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Violence and Transition in Afghanistan
For the last week, targeted violence aimed at derailing the transition to Afghan control has plagued Afghanistan. In the wake of the death of Ahmed Wali Karzai, head of the provincial council in Kandahar province and brother of Afghan President Hamid Karzai, as well as another high-level assassination, the U.S. and the broader International Security Assistance Force should focus on the need to improve governance so that it relies on institutions, not individuals. Such a shift can assist the transition that began this week, symbolized by the promotion of Marine General John Allen to the commander of forces in Afghanistan and initial transfers of provincial control to Afghans. If the Afghan government is going to keep control of the country, the focus should shift to finding a political solution, both among the parties in Afghanistan - including the Taliban - and regionally. As NSN Senior Adviser Maj. Gen. (ret.) Paul Eaton notes, "Rebalancing American and ISAF efforts from an almost-exclusively military focus to a more balanced approach that values diplomacy and political solutions is long overdue."
In the wake of assassinations, emphasis should be on the need to improve governance. Joshua Foust of the American Security Project explains, "For the last five years, the International Community, rather than trying to put into place the fundamentals for a government based on the rule of law (actual laws that literate people can read, a functioning police force that isn't just a lightly armed backup for the Army, bureaucrats, services, taxation, land registries, functioning courts, and so on), they chose instead to rely on Ahmed Wali to get things done on their artificially short, politically expedient time frames. And for a while, it worked." Michael O'Hanlon, Brookings Institution senior fellow and a proponent of the counterinsurgency strategy, admits "Kandahar under Ahmed Wali Karzai was hardly on a path toward good governance or political inclusiveness." But as Foust explains, "The problem with the reliance on Ahmed Wali, however, is that it is deeply against any normal traditions of government. Even the ‘bottom-up' governance projects the military has undertaken rely, even if vaguely, on pantomimes to institutions, laws, and process."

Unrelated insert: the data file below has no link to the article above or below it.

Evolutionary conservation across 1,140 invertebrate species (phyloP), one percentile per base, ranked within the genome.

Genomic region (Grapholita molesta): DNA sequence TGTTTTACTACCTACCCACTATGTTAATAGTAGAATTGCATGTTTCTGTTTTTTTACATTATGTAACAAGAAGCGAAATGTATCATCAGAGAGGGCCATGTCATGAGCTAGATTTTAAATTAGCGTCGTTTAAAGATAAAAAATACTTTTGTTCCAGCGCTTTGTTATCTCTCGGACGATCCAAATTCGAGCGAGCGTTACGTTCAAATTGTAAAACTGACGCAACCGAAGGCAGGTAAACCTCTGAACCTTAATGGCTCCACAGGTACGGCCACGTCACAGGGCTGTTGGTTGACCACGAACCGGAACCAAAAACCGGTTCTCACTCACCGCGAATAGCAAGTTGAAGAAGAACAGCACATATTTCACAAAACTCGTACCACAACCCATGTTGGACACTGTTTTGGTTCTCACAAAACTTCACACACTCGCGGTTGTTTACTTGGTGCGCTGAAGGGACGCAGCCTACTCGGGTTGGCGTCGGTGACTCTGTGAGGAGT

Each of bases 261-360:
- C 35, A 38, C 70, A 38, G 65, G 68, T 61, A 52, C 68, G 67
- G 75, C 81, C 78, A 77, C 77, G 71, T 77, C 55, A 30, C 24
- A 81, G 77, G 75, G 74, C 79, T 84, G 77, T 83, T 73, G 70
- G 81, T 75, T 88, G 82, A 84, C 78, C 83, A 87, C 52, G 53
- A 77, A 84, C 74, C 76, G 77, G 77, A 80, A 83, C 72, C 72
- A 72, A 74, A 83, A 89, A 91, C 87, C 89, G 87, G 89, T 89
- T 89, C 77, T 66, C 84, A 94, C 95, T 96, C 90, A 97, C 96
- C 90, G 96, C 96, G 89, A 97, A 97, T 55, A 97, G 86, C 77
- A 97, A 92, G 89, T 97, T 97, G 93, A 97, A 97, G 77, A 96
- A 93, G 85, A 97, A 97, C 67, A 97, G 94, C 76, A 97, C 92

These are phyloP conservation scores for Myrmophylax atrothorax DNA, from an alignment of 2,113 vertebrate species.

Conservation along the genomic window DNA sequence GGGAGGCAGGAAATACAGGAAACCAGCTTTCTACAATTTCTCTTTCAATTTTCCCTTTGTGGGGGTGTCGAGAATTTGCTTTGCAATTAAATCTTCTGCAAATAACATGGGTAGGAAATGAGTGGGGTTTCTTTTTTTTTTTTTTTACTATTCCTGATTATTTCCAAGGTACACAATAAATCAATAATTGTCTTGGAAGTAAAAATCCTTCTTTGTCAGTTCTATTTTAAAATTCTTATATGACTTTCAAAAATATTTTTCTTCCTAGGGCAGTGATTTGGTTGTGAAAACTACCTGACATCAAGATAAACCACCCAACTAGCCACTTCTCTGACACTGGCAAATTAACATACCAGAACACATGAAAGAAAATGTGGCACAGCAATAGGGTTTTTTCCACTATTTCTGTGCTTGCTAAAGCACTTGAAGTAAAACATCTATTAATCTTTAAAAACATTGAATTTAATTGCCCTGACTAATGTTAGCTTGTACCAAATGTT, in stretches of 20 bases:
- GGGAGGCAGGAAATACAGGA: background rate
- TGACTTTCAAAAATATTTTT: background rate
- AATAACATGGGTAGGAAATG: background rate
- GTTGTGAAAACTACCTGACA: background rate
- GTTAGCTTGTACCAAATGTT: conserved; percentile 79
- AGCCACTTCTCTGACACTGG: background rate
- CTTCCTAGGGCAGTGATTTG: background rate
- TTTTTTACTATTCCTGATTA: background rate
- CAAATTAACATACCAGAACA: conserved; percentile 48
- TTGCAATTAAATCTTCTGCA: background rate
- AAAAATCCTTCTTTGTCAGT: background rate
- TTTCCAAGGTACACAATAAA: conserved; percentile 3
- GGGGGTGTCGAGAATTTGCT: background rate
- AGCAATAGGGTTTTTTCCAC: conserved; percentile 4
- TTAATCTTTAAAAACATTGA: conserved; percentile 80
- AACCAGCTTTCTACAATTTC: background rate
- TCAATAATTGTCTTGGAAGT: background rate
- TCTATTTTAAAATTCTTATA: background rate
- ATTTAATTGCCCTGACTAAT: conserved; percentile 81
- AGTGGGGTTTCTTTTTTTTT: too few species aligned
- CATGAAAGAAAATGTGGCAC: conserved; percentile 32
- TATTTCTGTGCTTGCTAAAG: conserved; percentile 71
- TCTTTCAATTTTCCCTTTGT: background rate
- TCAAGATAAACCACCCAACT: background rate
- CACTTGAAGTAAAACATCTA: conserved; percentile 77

Center for American Progress Senior Fellow Brian Katulis adds, "The powerbrokers in today's Afghanistan include a number of political and economic leaders who have close links to criminal and drug trafficking networks that in turn are linked to transnational criminal networks. A significant share of the assistance provided by U.S. taxpayers to Afghanistan is siphoned off and wasted by these power brokers, and this creates perverse incentives that impact the political economy of Afghanistan and shape security dynamics." [Joshua Foust, 7/14. Michael O'Hanlon, 7/14/11. Brian Katulis, 7/12/11]